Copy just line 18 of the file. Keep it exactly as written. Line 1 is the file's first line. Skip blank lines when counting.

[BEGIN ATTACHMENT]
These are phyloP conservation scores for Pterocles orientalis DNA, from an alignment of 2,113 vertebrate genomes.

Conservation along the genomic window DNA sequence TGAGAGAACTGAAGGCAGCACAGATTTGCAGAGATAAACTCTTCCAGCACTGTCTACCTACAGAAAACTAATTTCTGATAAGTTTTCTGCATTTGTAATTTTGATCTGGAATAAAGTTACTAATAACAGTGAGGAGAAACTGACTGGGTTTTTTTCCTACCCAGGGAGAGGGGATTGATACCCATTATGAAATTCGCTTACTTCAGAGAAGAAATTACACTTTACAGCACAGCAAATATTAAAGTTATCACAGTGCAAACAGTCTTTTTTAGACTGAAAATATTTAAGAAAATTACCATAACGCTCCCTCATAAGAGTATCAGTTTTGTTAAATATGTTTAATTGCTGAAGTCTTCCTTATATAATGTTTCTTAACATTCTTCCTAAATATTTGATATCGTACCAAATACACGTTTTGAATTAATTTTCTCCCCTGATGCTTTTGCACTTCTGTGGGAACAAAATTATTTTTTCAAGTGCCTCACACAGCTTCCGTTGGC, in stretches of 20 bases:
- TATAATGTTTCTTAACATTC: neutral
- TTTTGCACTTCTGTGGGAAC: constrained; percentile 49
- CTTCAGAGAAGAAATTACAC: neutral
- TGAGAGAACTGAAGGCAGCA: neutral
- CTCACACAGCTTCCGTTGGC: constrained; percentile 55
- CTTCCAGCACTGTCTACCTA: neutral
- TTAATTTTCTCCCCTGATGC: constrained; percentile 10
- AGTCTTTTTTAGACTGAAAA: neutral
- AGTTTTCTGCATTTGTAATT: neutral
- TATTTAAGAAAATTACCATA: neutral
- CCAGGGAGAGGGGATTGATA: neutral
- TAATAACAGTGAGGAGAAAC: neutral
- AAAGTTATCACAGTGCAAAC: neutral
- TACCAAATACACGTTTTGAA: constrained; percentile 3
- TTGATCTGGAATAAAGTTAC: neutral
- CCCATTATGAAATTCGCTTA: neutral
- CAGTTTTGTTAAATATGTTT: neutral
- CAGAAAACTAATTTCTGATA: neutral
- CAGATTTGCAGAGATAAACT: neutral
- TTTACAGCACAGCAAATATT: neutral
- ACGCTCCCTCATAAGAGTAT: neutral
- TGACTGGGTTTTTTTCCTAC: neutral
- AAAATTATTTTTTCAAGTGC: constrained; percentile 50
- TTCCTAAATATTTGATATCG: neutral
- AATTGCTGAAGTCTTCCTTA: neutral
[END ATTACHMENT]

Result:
- CCCATTATGAAATTCGCTTA: neutral